A draft sequence of the human genome was first published in 2001. So far, 19,000 to 20,000 genes have been identified - less than expected. It is now clear that only 2% of the genome codes for proteins. This raises a question about what the other 98% of the genome is there for. At first dismissed as 'junk DNA', and thought to be an accumulation of errors during evolutionary time, it is now known to code for RNA molecules that have significant management roles within the cell.
Similar developmental processes occur in a wide variety of species, so to learn more about human development before birth, we can study other species in which the embryos are more accessible. Currently there is a focus on the role of genetic information during development, as summed up by Nüsslein-Volhard (2006): "the secret of embryonic development is the control of gene activity in time and space".
Here are some examples of model organisms that are giving us an insight into developmental processes:
slime mould Dictyostelium discoideum:
These are free-living single-celled amoebae that live in soil and feed on bacteria. When food is scarce, the cells signal to each other and stream together to form a multicellular organism called the grex. The grex migrates, and cells within it become differentiated. When a suitable location is found, the grex stops, and a fruiting body is formed, full of spores. The spores are released and drift away, becoming a new generation of free-living.
nematode worm Caenorhabditis elegans:
All 558 cells of a newly-hatched roundworm larva and 959 somatic cells of the adult are generated by strict cell lineages. There is no regulation (adaptability) of the sort seen in embryos of mammals, for example, where the loss of a particular cell in the embryo can usually be compensated for. However, widely-conserved signalling pathways are required to properly specify the cell lineages.
fruitfly Drosophila melanogaster:
The fruitfly has a short generation time – the larva hatches in 1 day, the adult fly emerges by 12 days. Morgan (1866-1945) catalogued fruitfly mutations affecting the wings, body colour, arrangement of bristles, and structure of the eyes. Multiple copies of chromosomes - 'giant' chromosomes - occur in some tissues such as the salivary glands, giving the chromosomes a banded pattern and making it possible to locate genes.
zebrafish Danio rerio:
chick embryo Gallus domesticus:
mouse Mus musculus:
The earliest steps in development after fertilisation are controlled by maternal factors. These are placed in the egg as it is being formed. For example, mRNA for the bicoid protein is anchored at the future head-end of the Drosophila egg. These maternal factors regulate the activity of zygotic genes - they are transcription factors.
Different concentrations of a maternal factor elicit different responses within nuclei. Gradients of substances within the embryo can create zones with different identity - they provide positional information. In general, the gradients of maternal factors regulate the transcription of zygotic segmentation genes - the gap genes.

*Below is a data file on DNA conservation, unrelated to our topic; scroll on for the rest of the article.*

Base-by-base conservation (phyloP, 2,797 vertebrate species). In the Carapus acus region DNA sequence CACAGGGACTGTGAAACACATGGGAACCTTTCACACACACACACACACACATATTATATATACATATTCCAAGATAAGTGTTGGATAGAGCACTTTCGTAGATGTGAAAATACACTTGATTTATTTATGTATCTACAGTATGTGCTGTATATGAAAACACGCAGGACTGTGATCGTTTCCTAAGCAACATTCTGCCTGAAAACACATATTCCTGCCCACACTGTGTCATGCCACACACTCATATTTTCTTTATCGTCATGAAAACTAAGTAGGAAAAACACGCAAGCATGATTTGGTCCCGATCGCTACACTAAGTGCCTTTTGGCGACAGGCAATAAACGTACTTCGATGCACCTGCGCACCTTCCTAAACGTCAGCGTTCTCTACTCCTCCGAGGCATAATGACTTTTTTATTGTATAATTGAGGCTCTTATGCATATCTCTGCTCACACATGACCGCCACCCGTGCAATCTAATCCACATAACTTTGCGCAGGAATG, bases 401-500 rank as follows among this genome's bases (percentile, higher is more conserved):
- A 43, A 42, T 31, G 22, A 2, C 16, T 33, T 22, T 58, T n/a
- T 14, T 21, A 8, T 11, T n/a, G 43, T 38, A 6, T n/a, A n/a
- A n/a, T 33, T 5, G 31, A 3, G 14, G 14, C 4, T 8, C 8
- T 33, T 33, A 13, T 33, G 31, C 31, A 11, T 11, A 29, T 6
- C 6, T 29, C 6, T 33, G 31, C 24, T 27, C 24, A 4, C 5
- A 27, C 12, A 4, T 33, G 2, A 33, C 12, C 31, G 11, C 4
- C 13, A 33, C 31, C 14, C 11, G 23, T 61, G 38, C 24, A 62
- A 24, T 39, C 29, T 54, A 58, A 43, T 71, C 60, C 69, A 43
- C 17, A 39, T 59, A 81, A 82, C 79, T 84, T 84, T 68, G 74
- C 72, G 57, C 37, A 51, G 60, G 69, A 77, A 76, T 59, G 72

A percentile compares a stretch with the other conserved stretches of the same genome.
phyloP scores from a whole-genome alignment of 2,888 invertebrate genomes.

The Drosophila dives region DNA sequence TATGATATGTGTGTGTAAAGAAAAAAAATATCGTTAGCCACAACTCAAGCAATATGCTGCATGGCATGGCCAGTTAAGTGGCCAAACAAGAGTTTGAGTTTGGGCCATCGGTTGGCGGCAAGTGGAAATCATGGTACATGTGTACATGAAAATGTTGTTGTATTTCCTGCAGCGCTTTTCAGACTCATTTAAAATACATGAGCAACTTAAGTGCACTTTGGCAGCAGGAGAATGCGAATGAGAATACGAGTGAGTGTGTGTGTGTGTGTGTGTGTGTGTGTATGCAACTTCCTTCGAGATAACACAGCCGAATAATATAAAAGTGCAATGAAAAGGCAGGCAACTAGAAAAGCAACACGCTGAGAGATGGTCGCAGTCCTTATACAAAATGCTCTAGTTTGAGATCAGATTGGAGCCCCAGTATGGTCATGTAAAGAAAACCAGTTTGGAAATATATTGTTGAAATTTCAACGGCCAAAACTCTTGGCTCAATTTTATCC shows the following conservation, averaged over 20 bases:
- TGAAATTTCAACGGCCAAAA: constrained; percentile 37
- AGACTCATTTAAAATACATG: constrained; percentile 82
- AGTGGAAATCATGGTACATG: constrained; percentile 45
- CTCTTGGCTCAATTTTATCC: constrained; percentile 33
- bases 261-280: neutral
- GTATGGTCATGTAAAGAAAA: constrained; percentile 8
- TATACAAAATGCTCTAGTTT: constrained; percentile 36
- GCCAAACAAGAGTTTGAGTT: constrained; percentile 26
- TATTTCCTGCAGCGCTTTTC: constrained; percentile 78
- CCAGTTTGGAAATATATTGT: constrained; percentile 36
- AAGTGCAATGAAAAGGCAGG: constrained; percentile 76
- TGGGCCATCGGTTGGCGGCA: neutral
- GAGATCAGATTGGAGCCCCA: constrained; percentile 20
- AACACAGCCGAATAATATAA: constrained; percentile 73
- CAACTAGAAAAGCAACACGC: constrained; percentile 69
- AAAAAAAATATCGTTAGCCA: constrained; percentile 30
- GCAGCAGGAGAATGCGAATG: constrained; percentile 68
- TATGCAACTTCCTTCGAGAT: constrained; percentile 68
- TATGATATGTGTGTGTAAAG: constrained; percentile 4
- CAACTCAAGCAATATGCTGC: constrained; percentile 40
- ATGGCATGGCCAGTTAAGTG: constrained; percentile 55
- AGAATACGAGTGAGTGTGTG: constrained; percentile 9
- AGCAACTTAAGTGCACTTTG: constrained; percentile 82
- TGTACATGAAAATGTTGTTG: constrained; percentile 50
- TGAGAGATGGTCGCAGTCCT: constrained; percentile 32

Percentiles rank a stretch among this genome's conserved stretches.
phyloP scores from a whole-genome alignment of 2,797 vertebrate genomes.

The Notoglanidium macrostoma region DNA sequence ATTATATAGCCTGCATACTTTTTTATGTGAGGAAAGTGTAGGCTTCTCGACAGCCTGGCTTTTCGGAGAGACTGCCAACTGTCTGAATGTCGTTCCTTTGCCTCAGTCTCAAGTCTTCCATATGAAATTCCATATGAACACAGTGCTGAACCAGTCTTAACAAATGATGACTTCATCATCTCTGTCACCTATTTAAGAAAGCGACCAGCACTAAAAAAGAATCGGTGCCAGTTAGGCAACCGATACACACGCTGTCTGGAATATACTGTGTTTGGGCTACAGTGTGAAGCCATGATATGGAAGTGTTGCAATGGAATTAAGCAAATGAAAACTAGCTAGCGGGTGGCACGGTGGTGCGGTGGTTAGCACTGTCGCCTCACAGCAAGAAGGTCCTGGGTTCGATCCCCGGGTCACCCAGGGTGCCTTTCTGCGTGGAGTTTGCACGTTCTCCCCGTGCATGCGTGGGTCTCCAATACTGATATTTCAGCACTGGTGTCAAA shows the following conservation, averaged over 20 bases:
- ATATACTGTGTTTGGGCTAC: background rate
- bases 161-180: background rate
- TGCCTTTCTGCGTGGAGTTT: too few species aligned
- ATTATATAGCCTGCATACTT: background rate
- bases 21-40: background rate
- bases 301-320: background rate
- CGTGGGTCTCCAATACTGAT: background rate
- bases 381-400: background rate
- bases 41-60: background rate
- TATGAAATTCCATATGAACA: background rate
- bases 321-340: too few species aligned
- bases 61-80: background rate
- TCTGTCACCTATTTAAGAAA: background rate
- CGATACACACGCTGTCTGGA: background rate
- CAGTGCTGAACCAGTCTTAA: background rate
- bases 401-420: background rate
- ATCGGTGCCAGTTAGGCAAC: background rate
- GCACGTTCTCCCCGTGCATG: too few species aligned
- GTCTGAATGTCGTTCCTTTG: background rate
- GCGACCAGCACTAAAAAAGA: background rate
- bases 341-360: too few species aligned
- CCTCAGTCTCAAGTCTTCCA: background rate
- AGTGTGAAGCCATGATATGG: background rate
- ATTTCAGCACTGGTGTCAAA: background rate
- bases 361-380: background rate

The protein products of regulatory genes attach to specific control regions on the DNA. These transcription factors can either activate or repress particular genes. Mutations in maternal regulatory genes result in large regional changes (eg: lack of head or tail), while mutations in zygotic genes tend to result in more localised changes.
More complex patterns occur when the zygotic genes become active and specify their own transcription factors. Gap genes activate pair-rule genes. Pair-rule genes activate segment-polarity genes, producing the 14 main segments of the larva (and later the fly). "Control of gene activity by transcription factors is a central element in shaping life in time and space." Nüsslein-Volhard, 2006 p35
Homeotic genes are selector genes that cause different cells to adopt different states after the main regions have been established. Homeotic genes are found in all animal species examined so far and some plants. If a homeotic gene mutates, it may cause the conversion of one body part into another.
All homeotic genes contain an identical sequence of 180 nucleotides. This sequence enables the transcription factor derived from the gene to bind with DNA and switch other genes on or off. This shared sequence is called the homeobox. Genes containing this sequence are known as homeobox genes (or Hox genes in vertebrates).
Arrangement of Hox genes
Hox genes occur in clusters in the same order on the chromosomes as the order of the parts of the body they regulate during development. Thus, Hox genes affecting regions nearer the head are at one end of the cluster and genes affecting tail regions are at other end. Hox genes affecting head regions are expressed before those affecting the tail regions.
Drosophila has 8 homeotic genes, in 2 clusters. Humans have four Hox clusters - A, B, C, and D - containing a total of 39 homeotic genes.
Mutations in homeotic genes
In Drosophila, a single homeotic gene can regulate development of a whole structure. A mutation in that gene might result in an inappropriate structure being formed. In one mutation, Antennapedia, flies develop legs in place of their antennae.
It appears that Hox genes arose early during evolution and have been conserved because of their key role in embryonic development.
Hierarchy of genes
There is "a hierarchy of gene function: those genes that are active early in the process control the effects of those genes that are active later on." Nüsslein-Volhard (2006).
Nüsslein-Volhard, C. (2006) Coming to life: how genes drive development. London: Yale University Press.